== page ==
A C-Section 10 Days Early
When I was fourteen years old and a freshmen in highschool, I was walking down the hill in front of my school on a day after we’d gotten quite a bit of rain. I stepped into a soft, slick patch of mud and my foot started to fly out from under me. I’ve always been great at catching myself and not falling, so I did just that. Unfortunately, I jerked my leg back at exactly the right angle to break my pelvic bone pretty badly. I remember getting to the bottom of the hill a second later, feeling the searing pain, and thinking, “Oh God, I can’t walk. I broke something.” I was right. My orthopedic Dr. told me as soon as he looked at my x-ray that I would need to remember two things: 1-the way the bone would heal would end up leaving a lot of excess calcium around my pelvis, which could later be mistaken for bone cancer. So, if I was ever getting another x-ray of the area to be sure and let whoever was doing it know I’d had a previous fracture there. 2-If I ever had kids, I’d most likely need to have a c-section, because my pelvis was no longer stable enough to accommodate giving birth.
Most women would have been severely disappointed knowing that vaginal birth was off the table for them, but I never really was. I knew that a c-section was the safest route for both myself and my baby, so when my OB had told me that my orthopedic Dr. had been right-I definitely would need a c-section to avoid the risk of Aaron getting stuck in the birth canal or my pelvis cracking during labor, I was okay with it and signed the consent form without hassle. My OB wanted to avoid the risk of my going into labor, so he scheduled my c-section for June 14th, at exactly 39 weeks.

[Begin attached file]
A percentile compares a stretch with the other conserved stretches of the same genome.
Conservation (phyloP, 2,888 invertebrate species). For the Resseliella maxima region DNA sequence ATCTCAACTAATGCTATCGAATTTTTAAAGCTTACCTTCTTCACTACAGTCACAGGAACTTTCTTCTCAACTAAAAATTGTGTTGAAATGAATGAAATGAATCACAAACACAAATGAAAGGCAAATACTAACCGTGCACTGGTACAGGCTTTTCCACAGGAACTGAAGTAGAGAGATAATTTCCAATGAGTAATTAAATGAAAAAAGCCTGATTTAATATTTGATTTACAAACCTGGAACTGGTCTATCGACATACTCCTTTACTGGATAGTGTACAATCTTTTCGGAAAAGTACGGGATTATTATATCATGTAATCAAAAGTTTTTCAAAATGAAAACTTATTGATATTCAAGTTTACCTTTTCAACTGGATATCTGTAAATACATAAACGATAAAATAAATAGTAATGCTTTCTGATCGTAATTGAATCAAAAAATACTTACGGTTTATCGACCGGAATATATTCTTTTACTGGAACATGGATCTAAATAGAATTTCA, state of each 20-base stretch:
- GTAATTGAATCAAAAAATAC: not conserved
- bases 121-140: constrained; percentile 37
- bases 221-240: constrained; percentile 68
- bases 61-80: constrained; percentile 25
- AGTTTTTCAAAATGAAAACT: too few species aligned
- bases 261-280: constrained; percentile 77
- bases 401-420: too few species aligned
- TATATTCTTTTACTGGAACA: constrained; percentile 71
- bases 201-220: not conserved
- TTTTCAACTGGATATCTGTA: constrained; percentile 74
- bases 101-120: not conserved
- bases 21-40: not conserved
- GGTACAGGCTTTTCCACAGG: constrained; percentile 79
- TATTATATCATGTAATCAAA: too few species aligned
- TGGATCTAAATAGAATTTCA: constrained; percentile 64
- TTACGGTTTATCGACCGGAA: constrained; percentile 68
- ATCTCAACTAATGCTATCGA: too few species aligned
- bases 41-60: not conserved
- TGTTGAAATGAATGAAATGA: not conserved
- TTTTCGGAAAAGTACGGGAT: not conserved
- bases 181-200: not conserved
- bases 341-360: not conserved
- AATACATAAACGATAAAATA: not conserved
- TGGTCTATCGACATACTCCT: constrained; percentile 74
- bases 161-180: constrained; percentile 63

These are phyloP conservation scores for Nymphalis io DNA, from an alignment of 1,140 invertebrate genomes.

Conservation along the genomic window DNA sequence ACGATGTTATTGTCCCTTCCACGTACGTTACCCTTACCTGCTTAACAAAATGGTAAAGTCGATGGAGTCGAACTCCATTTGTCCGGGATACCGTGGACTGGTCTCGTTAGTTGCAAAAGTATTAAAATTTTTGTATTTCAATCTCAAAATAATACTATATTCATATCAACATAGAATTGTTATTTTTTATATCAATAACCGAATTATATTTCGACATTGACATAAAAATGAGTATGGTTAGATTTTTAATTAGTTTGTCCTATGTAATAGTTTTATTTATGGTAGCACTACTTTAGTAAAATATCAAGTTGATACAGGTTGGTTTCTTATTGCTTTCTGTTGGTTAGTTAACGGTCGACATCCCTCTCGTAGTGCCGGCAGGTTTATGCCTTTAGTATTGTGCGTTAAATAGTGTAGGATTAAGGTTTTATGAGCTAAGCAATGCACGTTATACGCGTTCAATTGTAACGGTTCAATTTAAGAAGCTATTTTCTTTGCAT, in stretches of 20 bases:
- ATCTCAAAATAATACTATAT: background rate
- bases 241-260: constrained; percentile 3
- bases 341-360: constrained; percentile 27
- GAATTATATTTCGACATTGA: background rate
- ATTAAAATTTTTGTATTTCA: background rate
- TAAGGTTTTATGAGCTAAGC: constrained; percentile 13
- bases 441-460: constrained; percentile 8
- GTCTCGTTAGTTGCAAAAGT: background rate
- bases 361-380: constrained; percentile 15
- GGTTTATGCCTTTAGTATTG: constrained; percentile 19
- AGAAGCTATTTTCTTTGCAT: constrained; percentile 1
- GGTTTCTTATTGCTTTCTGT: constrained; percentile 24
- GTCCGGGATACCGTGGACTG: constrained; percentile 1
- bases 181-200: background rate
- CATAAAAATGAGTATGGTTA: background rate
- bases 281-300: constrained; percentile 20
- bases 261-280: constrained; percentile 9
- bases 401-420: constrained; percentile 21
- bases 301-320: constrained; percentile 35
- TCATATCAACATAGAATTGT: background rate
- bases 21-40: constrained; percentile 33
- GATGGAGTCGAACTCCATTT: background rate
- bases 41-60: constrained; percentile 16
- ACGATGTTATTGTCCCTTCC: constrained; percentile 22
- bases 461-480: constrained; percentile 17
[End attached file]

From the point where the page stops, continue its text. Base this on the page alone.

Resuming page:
Of course, babies run on their own schedule, and my strong-willed little boy was nearly 8lbs, head down, and already dropped as I went into my 37th week of pregnancy. So, it wasn’t really a surprise when I woke up to the slow trickle of my water breaking at 37 weeks and 5 days. Ever since I’d found out I’d definitely be having a c-section and when it was scheduled for, I’d been doing research and preparing. I read articles on the procedure itself; what to expect, other women’s advice on handling it, and what was going to happen to me and my body medically. I’d also done a lot of research on preparing for a c-section and how it differed from preparing for a vaginal birth; what should I take in my hospital bag? What did I need to accommodate the longer hospital stay for my baby and I? So, even though I ended up heading to the hospital 11 days earlier than expected, I felt like I was pretty prepared.
I hadn’t quite finished doing laundry for mine and Aaron’s bag on the day my water broke, so Matt and I spent a few hours getting that done before we headed in. I knew I had a while before actual labor would begin, so I sat on our couch on top of a towel with my undies stuffed with panti-liners and told him what needed washed, what bags to prepare, and what to bring to me to fold and pack. We worked together to get everything washed and neatly packed into three bags before we headed a few miles away to the hospital I’d been pre-registered at. I'll be putting up a separate blog post detailing everything we packed in our bags and what bags I used to take everything with me to the hospital.
The Procedure and Meeting my Baby